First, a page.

Confusticate and be bothered...this thing is annoyingly sucky.

Seems to me to be as on target as the sites that rate blogs for their sin factor.

Turinas said...

No Tman it's just the way your trousers hang.

bonnie said...

Elementary school. But then I'm generally shooting for accessibility, so that's really not a bad thing.

bonnie said...

Besides, it goes nicely with my G-rating (which honestly I mostly get because my parents read my blog)!

tillerman said...

Daid said: My seven-year-old daughters blog The Cat Who Sailed the Seven Seas, which is a blog of her poems, also rates "Genius".

I think this may be because, charming as her poems are, there isn't a single period in the whole blog as far as I can see. The test probably sees it as one 500 word sentence!

Pat said...

So-called readability measures, such as Flesch-Kincaid or Gunning-Fog, are just a first approximation for measuring the comprehensibility or difficulty of writing, as Carol Anne observes. And, given the severe limits of these tests, a title such as "pedant" or "bureaucrat" would be as accurate as "genius".

The real measure of "genius" would be people responding,
"I learned something new and wonderful here", or
"This is strange and disturbing, but worth figuring out", or
"My narrow-minded, medieval religious thought controller condemns these infidel ideas".

Hmmm, maybe I should do a readability test on my Notices of Race, Sailing Instructions, and Race Equipment checklist.

Then, we could compare those scores to the average reading abilities of Laser sailors, multihull sailors, keelboat sailors, America's Cup billionaires (not always good at understanding the Deed of Gift), and surfer dudes.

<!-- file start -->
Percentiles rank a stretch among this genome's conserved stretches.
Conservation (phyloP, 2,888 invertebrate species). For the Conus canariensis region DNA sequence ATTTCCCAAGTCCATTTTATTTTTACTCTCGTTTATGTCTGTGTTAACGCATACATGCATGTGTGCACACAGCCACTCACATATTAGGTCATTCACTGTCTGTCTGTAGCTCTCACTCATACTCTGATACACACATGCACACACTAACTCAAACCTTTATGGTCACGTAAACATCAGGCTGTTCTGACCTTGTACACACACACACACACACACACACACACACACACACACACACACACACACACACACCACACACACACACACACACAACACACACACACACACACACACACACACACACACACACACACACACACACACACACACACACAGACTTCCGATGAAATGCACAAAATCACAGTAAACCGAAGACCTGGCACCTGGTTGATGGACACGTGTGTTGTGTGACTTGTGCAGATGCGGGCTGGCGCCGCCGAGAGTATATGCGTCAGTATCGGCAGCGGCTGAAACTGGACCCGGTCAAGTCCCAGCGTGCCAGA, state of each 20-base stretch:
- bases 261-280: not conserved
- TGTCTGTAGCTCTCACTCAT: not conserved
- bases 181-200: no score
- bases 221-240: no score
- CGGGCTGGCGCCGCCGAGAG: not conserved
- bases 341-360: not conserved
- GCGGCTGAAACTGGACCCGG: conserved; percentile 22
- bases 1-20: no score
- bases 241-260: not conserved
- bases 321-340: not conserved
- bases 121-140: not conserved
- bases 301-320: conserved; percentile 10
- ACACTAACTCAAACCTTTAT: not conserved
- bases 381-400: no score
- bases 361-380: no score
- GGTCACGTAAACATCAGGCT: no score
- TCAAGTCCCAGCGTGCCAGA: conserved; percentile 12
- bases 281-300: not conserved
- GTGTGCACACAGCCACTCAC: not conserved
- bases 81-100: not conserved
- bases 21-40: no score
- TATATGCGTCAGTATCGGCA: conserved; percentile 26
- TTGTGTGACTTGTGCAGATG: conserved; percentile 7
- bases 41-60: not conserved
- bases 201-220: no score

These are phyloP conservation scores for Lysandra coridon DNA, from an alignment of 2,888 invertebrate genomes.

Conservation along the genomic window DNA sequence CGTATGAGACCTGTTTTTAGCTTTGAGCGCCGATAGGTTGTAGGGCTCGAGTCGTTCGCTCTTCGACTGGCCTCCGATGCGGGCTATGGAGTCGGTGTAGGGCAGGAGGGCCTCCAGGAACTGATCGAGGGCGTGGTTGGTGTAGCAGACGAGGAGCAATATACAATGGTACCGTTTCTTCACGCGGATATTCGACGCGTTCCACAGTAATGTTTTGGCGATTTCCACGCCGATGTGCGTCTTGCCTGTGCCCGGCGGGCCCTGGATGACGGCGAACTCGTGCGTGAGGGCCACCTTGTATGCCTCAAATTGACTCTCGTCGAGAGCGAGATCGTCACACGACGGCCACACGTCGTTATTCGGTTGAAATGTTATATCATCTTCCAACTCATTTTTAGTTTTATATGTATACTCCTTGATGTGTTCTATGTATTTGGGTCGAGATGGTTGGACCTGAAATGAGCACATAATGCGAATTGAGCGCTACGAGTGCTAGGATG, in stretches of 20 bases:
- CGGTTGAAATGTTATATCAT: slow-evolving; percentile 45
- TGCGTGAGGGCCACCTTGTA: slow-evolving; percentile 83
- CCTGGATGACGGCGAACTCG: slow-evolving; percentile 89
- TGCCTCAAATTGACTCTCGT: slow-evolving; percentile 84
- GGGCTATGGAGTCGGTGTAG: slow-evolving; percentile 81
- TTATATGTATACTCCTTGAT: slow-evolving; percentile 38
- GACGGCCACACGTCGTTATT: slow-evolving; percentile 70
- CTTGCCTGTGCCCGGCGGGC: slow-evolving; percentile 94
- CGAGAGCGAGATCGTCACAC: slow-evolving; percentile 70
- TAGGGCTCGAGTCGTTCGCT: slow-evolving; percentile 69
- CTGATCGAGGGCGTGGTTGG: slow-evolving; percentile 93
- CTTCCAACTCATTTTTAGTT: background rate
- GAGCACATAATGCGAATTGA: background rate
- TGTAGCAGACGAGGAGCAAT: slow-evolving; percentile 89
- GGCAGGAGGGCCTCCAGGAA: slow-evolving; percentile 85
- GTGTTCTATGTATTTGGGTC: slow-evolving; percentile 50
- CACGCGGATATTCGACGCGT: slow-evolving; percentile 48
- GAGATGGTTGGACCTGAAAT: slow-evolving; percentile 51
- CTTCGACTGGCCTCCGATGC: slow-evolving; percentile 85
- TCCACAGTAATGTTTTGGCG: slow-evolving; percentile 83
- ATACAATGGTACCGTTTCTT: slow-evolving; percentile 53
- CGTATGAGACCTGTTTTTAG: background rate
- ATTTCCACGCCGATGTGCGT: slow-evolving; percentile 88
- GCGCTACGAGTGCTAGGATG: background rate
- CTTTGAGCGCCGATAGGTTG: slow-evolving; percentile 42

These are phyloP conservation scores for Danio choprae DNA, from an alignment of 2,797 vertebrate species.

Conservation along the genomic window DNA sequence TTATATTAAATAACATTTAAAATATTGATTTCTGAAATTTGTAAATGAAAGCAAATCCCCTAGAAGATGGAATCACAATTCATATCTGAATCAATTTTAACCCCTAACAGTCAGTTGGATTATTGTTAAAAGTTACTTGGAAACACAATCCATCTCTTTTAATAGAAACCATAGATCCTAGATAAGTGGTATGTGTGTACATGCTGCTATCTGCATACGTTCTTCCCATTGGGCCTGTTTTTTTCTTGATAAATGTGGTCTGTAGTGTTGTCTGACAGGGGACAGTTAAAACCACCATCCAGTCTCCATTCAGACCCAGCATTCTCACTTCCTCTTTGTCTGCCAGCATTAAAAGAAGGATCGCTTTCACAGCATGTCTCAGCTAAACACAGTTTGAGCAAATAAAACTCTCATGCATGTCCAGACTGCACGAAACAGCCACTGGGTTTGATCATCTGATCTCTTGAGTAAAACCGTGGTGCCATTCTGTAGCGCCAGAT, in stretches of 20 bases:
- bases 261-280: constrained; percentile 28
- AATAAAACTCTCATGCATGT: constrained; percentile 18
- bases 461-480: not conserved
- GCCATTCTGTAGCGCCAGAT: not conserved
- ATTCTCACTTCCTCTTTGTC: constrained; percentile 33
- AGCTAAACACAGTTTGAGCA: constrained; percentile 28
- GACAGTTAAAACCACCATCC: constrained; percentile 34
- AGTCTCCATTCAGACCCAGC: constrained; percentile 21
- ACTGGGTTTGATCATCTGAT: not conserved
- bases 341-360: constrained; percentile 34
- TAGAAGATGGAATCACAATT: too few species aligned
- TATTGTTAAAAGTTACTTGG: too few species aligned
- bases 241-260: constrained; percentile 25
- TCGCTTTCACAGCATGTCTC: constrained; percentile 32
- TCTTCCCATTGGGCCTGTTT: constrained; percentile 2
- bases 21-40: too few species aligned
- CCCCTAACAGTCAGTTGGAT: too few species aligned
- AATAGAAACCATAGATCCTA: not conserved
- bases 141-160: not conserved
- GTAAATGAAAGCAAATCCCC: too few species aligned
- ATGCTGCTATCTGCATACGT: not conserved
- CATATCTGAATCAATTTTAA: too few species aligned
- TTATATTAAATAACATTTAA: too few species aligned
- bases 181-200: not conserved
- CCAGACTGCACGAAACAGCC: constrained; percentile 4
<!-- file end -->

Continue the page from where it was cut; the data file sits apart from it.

EVK4 said...

I wrote a sentence today with about 14 commas. I have, perhaps, a dozen gerunds and participles and other things that I vaguely remember from Jr. High. That should help my score. Plus I have an awesome Latin Motto.

In all seriousness, I believe that newspaper editors strive to write for an eighth grade reading level. It takes a very well educated writer to accomplish that as eighth grade writing is generally unreadable even by an eighth grade reader.

Zen said...

I'm there in elementary

Carol Anne said...

When I worked at a newspaper, the general idea was to aim at a sixth grade reading level. But then, I worked on the sports desk. I think the rest of the newspaper was aimed higher.

Debbie said...

What a hoot!

I ran my blog ( and came out at the junior high level. Which is good as I'm aiming for the 'dock ape idiot'.

Keep up the fun Tillerman.

tripsailor said...

I don't know what the test tries to measure, but I just did the test again with some of blogs you listed and got completly different results???

TripSailor Blog e.g. is genius too. it looks like i just depends on the last post?

Tillerman said...

Tripsailor, I suspect the test just measures the posts visible from the URL you give it, usually just the last few posts. Or maybe it's just some arbitrary cutoff like so many hundred words or the first post. Anyway it's not surprising that the ratings for blogs change if they put up new posts.